Civil Eats spoke with Sprout NOLA’s Mina Seck and Margee Green about establishing new protocols, helping farmers navigate the new normal, and how the organization is preparing the region’s farms for an increasingly volatile climate future. 

How has this season been different for you with the wildfires and heat? How has it affected farmers that you work with? 

Mina Seck: This summer, the heat broke records and was just absolutely abnormal. But I’m really feeling the effects of the lack of rain. Usually, summers are really hot, but we get a lot of rain. We’d get those afternoon rains, and the clouds would roll out—clouds really matter. Your soils were not being directly pounded by the sun. The drought really, really was rough.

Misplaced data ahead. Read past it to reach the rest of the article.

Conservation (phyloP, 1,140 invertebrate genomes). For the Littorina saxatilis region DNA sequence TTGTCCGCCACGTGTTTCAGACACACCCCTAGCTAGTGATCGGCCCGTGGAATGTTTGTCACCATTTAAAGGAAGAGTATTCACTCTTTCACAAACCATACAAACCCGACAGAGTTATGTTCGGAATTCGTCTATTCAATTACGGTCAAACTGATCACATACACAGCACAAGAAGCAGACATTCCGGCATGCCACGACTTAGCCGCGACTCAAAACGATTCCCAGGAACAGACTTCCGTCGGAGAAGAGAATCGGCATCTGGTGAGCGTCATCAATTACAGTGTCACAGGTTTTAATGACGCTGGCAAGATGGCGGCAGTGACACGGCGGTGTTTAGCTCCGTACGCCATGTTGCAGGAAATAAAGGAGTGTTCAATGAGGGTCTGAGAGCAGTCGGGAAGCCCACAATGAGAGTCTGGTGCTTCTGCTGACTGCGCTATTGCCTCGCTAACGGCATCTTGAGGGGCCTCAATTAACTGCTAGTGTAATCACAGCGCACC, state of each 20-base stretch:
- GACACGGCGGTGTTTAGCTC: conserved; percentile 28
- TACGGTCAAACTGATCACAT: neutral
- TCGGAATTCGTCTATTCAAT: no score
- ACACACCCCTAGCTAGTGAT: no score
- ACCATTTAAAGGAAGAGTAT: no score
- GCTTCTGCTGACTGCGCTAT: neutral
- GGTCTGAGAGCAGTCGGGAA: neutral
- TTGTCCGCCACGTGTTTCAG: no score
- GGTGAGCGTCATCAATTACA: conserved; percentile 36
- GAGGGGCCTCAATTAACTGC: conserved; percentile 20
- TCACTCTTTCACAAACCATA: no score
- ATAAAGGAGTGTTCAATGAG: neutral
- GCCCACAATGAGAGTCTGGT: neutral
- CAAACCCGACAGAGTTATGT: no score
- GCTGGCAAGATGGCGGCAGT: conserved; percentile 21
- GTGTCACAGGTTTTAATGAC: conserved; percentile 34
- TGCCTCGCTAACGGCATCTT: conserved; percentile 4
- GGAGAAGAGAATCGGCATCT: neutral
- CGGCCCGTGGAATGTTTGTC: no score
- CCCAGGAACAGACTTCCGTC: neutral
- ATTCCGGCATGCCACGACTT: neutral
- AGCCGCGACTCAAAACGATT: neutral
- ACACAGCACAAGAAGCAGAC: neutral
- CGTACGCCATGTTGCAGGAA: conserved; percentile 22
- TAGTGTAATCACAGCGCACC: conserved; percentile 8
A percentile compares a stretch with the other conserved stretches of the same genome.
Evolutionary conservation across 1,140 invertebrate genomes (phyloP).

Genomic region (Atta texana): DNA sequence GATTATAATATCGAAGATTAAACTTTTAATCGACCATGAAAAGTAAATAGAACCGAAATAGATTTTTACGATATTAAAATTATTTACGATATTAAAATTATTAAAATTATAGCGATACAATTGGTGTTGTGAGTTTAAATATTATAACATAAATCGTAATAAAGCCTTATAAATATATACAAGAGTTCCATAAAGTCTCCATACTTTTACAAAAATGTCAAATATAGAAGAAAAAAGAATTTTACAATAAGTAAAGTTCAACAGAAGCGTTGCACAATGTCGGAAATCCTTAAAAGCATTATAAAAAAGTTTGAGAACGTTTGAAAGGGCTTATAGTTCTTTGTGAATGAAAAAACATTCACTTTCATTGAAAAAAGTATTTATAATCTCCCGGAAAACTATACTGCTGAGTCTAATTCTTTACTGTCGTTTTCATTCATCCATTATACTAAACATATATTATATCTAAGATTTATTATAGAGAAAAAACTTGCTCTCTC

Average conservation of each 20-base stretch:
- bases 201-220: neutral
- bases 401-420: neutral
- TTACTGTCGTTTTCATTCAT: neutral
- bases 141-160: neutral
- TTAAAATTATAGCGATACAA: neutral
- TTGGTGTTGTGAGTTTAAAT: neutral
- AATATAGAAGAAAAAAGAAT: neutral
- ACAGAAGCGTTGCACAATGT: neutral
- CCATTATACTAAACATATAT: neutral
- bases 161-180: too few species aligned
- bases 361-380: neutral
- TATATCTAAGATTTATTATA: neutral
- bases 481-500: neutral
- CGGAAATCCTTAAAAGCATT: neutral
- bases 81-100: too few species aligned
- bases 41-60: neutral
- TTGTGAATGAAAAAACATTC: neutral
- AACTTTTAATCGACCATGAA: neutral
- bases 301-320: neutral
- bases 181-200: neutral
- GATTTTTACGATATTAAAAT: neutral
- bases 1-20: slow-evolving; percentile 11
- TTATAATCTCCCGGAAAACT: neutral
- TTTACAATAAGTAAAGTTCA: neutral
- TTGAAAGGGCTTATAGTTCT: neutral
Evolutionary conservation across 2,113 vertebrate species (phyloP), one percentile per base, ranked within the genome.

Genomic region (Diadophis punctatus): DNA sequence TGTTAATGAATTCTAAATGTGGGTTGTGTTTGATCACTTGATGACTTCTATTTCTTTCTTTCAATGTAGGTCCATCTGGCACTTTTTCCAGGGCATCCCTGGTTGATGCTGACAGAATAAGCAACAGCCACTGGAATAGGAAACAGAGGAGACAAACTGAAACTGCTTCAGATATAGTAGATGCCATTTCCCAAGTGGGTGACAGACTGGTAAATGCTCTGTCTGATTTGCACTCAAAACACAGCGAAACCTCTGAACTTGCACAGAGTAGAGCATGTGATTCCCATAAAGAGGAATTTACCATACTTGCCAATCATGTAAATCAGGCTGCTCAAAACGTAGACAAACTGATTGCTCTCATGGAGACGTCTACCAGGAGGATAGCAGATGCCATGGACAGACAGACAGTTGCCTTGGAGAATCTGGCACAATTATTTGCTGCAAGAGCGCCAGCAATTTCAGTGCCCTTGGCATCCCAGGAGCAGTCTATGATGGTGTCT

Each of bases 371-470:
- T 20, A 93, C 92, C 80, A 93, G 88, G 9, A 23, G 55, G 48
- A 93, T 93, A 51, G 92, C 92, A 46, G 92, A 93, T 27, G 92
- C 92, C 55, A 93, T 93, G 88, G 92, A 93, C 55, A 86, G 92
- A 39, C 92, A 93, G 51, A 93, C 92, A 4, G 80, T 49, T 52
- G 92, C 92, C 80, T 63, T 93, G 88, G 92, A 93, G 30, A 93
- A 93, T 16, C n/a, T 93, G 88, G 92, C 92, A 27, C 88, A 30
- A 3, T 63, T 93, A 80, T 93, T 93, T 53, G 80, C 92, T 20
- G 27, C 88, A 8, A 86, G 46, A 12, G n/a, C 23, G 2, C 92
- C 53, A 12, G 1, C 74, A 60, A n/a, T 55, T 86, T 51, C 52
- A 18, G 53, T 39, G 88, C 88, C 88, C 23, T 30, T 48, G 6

In the community garden where we grow our food, we plant cover crops every July and August anyway. It’s a standard thing we do [because] it’s too hot to grow food in the summer. The heat has affected being able to start production in September, though, and that’s what’s scary. We do food systems work. We want to be able to grow food for people. The soils were just so dry, even with the cover-cropping. It was hard to keep them slightly moist, even covering them with banana leaves. 

Being able to get seeds to germinate with the heat and lack of water has been an issue that I’ve seen farmers come up against. The soil in New Orleans, and in other parts of Louisiana, doesn’t retain much water. 

We’re figuring out how to move through heat and drought as a [new form of] disaster this year and in the coming years.

We reached out to some funders to see if it would be possible to offer farmers help mitigating this part of the climate disaster, whether through digging wells or [buying] shade cloth. So we were able to offer microgrants.